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She Came From The Woods Review – A Funny, Self-Aware Horror-Comedy Is The Real Deal

February 6, 2023

Summer camp horror has a specific vibe. It must be sunny and windy until all hell breaks loose, preferably drenched in as much blood as cheese. The camp should crack down. This category of movies that started with the slasher Sleepaway Camp spawned one of the greatest franchises of all time, Friday The Thirteenth, will never get old. Peacock gave us the included thriller Them/They starring Kevin Bacon last year, and now She Came From The Woods mixes a ton of horror tropes in a blender with lake water and camp songs and the serves with a hilarious, goofy straw to swallow.

In 1987, on the last night of the camp, a group of camp counselors accidentally unleashed an evil entity out for revenge. It’s rare that a horror movie surprises me. It’s even rarer for a horror comedy to actually make me laugh. Perhaps it’s the conscious quality of Erik and Carson Blomquist’s script that allows the comedic elements to shine. This feature developed from a short of the same name will make you laugh out loud. It’s always easier to laugh with someone than at someone. This film pays homage to the great while finding new lands to sow. It’s a blast from the past that’s fun from start to finish.

After the campers leave on the bus, the monitors gather for a nightcap and a ghost story. While playfully summoning the spirit of an evil nurse who supposedly worked there decades ago, things take a dark turn. They are shocked to find that the ritual has worked and the body count begins to pile up. Meanwhile, the kids on the bus start behaving weirdly and then disappear, leaving the brother in charge Shawn (Tyler Elliott Burke) in a panic. What happens next is pure gold. As everyone struggles to stay alive, blood begins to flow and children begin to growl.

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She Came From The Woods is a delight from the start and never lets up on the throttle. Fast-paced and witty, it’s the kind of film tailor-made for casual viewing. However, it never asks for more than a laugh, and there’s something to be said for a smart movie that doesn’t require mental gymnastics to enjoy. In an age where high horror is all the rage, She Came From The Woods lets the good times roll and understands its path.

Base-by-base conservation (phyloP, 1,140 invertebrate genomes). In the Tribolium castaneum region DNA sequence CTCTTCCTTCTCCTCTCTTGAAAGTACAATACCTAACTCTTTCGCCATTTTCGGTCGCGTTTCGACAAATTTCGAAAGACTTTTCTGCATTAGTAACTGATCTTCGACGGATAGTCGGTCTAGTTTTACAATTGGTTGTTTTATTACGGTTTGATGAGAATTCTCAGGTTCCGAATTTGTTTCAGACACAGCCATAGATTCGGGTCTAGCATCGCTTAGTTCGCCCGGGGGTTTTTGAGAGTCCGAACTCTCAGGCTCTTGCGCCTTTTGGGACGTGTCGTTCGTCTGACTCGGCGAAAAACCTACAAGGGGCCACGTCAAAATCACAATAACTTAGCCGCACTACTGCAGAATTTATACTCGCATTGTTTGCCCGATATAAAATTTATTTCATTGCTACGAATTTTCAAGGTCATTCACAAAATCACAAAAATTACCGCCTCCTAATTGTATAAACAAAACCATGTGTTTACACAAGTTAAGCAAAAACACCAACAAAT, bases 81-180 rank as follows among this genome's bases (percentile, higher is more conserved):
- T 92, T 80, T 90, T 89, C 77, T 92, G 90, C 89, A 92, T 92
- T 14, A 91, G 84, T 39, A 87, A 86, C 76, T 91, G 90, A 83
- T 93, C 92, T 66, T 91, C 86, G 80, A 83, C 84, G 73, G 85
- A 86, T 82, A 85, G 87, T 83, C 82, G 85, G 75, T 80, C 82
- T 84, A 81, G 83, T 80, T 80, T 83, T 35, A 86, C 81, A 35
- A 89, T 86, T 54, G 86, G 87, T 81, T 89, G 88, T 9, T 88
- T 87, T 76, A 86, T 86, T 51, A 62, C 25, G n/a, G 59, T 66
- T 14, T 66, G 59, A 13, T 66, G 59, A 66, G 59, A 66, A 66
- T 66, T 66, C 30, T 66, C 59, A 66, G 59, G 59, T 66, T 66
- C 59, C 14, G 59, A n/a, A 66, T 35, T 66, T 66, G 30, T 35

All the usual suspects are presented. There’s the overcompensating bully, the responsible older brother and the less successful younger brother, a good girl and her gay brother, and a beleaguered mother and grandfather trying to keep it all together while keeping a huge secret. The game for all that is thrown leans into the silliness of the story and balances the campiness of the plot with the genuine nervousness of witches, dark woods, creepy children and murderous nurses with boiling rabbits on their brains. .

Each character plays on each other without dominating anyone. It’s a testament to Bloomquist’s management that it keeps things together on a knife’s edge without letting it descend into utter absurdity. Instead of giving us the same exciting teenage beats, an unexpected diversion gives depth to one character while creating another rooted in the past but built for a more modern sensibility.

Bad Boy Dylan (Adam Weppler) is a remarkable game in the stereotype. It’s loud, obnoxious and vile but hilarious in that way only 80s movies can get away with it. Another highlight is William Sadler’s Gilbert McCalister, who has owned and run the camp since he was young. The family patriarch has secrets he’s lived with for a long time and will have to come to terms with before the night is out. He’s a reliable on-screen presence who uses his gravitas to lend credence to the outlandish story. Finally, Dan Leahy (Ben) is likeable and sarcastic without overdoing it. She’s from the Woods sports a surprisingly good cast who are all having a great time, and it shows.

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The ridiculously high body count starts rising early and doesn’t stop. Good hands-on effects from John Lauterbach and makeup artist Amanda Pepin use buckets of blood and gooey viscera to drive the visuals, which are soaked in red and knee-high. Nurse Agatha is well designed and really scary once launched. Even though it’s a horror-comedy, Nurse Agatha is scary enough to create fear with the laughs.

She Came From The Woods doesn’t take itself too seriously. It’s just enjoyable nonsense that’s more than the sum of its goofy parts. Be sure to stick around for the awesome end credits sequence with a fantastic 80s original song. It will be exclusively in theaters on February 10, 2023. Don’t sleep on this one. Gather a group of friends and settle in for a good time.

Tracy Palm Tree

As the editor of Signal Horizon, I love watching and writing about genre entertainment. I grew up with old school slashers, but my real passion is television and all things weird and ambiguous. My work can be found here and Travel Weird, where I am the editor.

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